Peril or Protection: Making Work Safe

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Have you ever considered that the livelihood programs you help design and fund in order to protect and empower women could actually have the opposite effect? A serious unintended consequence could be a rise in protection risks for women and girls including that of gender-based violence (GBV).

Recognizing this troubling link between livelihoods and gender-based violence, the Women’s Refugee Commission (WRC) undertook extensive field research and produced the 2009 report: Peril or Protection: The Link Between Livelihoods and Gender-based Violence in Displacement Settings. This was followed by the Guidance Manual: Preventing Gender-based Violence, Building Livelihoods: Guidance and Tools for Improved Programming, the Making Work Safe: Safety Mapping Tool video, and an e-learning tool on how to make work safe.

Check out the winning photo in our "Envisioning Safe Livelihoods" photo contest.

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Don’t miss our blogger series on Safe Livelihoods and GBV prevention, where we will hear from practitioners, journalists, social media experts, researchers and students on their unique (and unedited) perspectives. Read the latest blog here. The blogger series is hosted in conjunction with AidSource, the humanitarian social network. If you are interested in being a part of the series to offer your perspective, please contact us at This email address is being protected from spambots. You need JavaScript enabled to view it.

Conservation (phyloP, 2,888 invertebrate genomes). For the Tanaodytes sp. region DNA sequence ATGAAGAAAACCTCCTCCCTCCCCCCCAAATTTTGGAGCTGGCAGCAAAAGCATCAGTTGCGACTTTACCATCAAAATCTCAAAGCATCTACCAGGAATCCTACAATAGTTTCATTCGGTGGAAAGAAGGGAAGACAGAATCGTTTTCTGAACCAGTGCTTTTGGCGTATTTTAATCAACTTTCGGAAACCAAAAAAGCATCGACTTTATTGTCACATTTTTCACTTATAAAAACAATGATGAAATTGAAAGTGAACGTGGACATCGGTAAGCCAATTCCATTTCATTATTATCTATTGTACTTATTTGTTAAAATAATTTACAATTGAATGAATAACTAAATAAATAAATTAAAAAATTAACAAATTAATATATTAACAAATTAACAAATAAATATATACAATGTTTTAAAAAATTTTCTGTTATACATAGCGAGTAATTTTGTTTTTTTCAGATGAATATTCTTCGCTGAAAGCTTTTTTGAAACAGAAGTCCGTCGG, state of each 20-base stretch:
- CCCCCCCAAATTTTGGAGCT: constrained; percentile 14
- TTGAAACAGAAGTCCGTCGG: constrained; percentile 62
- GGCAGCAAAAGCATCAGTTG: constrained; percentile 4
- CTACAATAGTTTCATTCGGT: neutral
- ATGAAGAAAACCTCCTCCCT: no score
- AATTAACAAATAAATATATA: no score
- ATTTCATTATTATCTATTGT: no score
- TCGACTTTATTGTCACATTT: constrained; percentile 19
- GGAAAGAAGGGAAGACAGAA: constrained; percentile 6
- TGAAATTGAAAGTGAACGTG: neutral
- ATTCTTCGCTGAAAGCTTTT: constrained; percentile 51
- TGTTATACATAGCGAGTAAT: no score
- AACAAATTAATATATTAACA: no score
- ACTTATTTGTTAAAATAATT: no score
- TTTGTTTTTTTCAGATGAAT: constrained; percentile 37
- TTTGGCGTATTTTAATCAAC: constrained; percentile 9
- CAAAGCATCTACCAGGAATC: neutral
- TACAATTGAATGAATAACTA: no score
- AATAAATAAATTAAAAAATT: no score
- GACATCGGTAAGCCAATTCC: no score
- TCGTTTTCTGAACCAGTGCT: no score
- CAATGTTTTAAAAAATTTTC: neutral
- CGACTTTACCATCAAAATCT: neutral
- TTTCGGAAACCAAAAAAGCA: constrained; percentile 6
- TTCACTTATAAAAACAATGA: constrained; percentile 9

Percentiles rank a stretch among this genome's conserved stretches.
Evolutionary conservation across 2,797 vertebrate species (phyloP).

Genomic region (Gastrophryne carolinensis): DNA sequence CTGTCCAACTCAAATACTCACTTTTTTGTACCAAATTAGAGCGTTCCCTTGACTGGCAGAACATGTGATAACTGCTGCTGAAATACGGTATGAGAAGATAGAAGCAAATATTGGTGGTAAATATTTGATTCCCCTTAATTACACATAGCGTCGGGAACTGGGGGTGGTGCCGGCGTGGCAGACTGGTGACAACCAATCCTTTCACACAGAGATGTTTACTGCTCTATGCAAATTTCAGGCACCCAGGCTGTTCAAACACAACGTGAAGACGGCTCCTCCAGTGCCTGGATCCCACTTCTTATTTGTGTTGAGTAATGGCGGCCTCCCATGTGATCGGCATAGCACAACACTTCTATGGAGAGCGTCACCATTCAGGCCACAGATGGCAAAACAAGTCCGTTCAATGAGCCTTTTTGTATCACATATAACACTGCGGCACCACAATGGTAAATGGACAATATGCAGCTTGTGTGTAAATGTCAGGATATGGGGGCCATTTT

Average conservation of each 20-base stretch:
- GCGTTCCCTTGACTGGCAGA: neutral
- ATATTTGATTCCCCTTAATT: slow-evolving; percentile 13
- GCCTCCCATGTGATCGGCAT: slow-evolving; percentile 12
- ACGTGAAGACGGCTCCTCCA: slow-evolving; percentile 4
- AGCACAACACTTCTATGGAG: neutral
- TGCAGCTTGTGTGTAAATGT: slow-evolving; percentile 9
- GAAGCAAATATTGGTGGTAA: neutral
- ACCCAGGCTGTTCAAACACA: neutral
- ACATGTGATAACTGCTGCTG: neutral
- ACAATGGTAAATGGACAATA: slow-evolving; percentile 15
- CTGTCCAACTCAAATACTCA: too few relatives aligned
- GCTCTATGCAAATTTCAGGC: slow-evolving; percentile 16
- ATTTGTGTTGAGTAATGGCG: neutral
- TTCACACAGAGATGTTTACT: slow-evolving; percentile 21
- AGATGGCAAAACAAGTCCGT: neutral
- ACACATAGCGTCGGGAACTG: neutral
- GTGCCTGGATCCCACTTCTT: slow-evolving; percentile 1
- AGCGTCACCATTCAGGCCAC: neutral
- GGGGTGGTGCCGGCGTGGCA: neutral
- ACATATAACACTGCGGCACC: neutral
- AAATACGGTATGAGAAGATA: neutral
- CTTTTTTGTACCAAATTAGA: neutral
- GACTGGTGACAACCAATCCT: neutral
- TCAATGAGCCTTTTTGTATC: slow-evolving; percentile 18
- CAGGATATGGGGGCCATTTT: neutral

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df-mugshot The Value of "Women's Work," Powered by Example

Domino Frank, Liberia

Domino Frank (Francis Suleiman) has over 13 years of field experience working throughout Asia and Africa with refugees, former child soldiers and other people adversely affected by poverty or conflict.

He worked for several years for the Jesuit Refugee Service, managing and developing livelihood and gender-based violence prevention projects in refugee camps in Central and sub-Saharan Africa. Currently he is a Masters student at the World Peace Academy at the University of Basel, Switzerland, where he is conducting research to develop a project on the Chad/Sudan border that will train and reintegrate 100 women who were child soldiers or victims of war -- a neglected sub-group, many of whom are now internally displaced and all but forgotten.

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